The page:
"One day they read aloud an advertisement in huge letters on a distant billboard, and then I realized that something was the matter, for not only was I unable to read the sign but I could not even see the letters. I spoke of this to my father and soon after got my first pair of spectacles, which literally opened an entirely new world to me. I had no idea how beautiful the world was until I got those spectacles...while much of my clumsiness and awkwardness was doubtless due to general characteristics, a good deal of it was due to the fact that I could not see, and yet was wholly ignorant that I was not seeing." - (from a letter written by Theodore Roosevelt, recorded in "The Rise of Theodore Roosevelt" by Edmund Morris)
An old man said, "Judge not him who is guilty of fornication, if thou art chaste: or thou thyself wilt offend a similar law. For He who said, 'Thou shall not fornicate' said also 'Thou shall not judge.'" - The Desert Fathers
For me the concept of Set Theory when it comes to Christianity is a fascinating, albeit new, concept. If you remember back to your academic days you will recall that set theory is used to determine what items belong grouped together. Most religions of the world, including Christianity, use what is called "circle set theory" to determine who's in and who's out.

Basically imagine a dot on a piece of paper. Now draw a large circle around that dot. everything inside the circle is 'in" while everything outside the circle is "out". Within Christianity we use certain factors to determine who's "in". For example have you "prayed the prayer"? If so you are "in". Do you go to church? If so you are "in". Do you read your Bible? Do you pray? Have you been baptized? And the list goes on and on. Viewing things this way helps us keep things nice and tidy, and it gives us a nice package to present to those who are "out" and are looking to get "in". All you have to do is X, Y and Z. And seemingly the most important is to "pray the prayer", you know admit you are a sinner, ask Jesus for forgiveness, acknowledge that He is the Son of God and died on the cross for your sins, etc. Almost like the scene from Monty Python and the Holy Grail where they must answer three questions correctly to cross the bridge or else they were doomed.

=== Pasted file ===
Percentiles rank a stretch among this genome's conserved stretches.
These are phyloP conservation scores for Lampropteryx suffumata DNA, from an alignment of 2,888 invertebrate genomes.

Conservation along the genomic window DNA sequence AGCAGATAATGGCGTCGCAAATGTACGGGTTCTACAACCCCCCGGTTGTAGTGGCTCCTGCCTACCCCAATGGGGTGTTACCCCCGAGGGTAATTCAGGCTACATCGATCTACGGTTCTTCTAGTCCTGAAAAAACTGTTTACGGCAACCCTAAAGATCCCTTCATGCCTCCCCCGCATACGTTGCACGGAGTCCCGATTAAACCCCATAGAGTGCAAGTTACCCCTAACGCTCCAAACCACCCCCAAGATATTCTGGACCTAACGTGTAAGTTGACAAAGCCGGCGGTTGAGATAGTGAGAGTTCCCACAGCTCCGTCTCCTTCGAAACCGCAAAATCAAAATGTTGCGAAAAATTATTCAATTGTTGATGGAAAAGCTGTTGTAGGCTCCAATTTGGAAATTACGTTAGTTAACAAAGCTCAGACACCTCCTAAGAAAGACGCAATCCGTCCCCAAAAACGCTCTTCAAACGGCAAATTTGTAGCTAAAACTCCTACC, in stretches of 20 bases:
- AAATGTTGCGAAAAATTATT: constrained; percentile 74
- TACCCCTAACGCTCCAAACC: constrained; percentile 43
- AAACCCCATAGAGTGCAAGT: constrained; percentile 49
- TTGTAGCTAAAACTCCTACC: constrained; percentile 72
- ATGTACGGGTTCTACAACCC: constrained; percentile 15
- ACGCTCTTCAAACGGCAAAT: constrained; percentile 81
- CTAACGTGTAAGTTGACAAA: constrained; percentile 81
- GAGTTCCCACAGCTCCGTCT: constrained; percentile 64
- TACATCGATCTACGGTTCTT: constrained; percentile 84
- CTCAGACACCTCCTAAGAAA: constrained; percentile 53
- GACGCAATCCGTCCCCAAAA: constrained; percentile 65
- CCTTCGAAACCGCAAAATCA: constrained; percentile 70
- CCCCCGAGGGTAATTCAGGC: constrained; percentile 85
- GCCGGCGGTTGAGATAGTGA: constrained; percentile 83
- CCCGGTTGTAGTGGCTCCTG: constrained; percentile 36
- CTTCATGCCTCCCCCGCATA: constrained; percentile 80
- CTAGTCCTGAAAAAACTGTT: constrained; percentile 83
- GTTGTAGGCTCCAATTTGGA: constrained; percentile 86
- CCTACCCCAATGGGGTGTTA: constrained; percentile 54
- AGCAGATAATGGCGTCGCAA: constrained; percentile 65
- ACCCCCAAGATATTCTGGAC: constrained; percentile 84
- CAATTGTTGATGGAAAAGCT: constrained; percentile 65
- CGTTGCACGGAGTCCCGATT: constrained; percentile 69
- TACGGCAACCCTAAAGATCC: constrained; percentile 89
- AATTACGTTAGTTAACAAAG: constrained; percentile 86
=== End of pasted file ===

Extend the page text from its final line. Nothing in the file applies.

Using this thought process one could easily ask the question when did the Apostle Peter go from being "out" to "in"? Was it when when Jesus first called him to drop his nets and follow Him? Was it when Peter first acknowledged that Jesus was the son of God? Was it at the end of John when Jesus restored Peter and told him to "feed my sheep"? What about the fact that even after all of these events in Galatians Paul calls Peter out and tells him that he knows nothing of Christ or the cross? The difficult thing with the 'circle set theory" is that life is messy and complicated. At times people can look at your life and conclude that you are "in' and then at other times like Peter, you can be accused of knowing nothing about Christ or the cross.

I want to suggest that Jesus did not come with a "circle set theory" mentality. In fact he seemed to constantly be at odds with those who held onto this mentality and thought they were "in" while prostitutess and tax collectors were "out". We see this most clearly in the story told in Luke 7 about the sinful woman who washed Jesus' feet with her tears and dried them with her hair. The Pharisees were upset that Jesus would even allow such a woman to touch Him. In Matt 21 Jesus said "I tell you the truth, the tax collectors and the s are entering the kingdom of God ahead of you." This totally turned everything upside down. Jesus was saying that it's not doing the right things to get "in" its all about where your heart is. Jesus came with a "center set theory" mentality. He is the dot on the center of the page and the question isn't whether or not you are inside the circle, in fact He eliminated the circle all together. The question now become are you moving towards Him or away from Him? What a radical concept. It means now that the sinner who is all the way at the bottom corner of the page and makes a step in the direction towards Jesus, is closer to Him than the religious person who does all of the right things but their heart is far from Him.

How can shifting from a "circle set" to a "center set" mentality change the way we view "outsiders"? How can it it change the way we view "insiders"? How can this change what it means to have a relationship with God?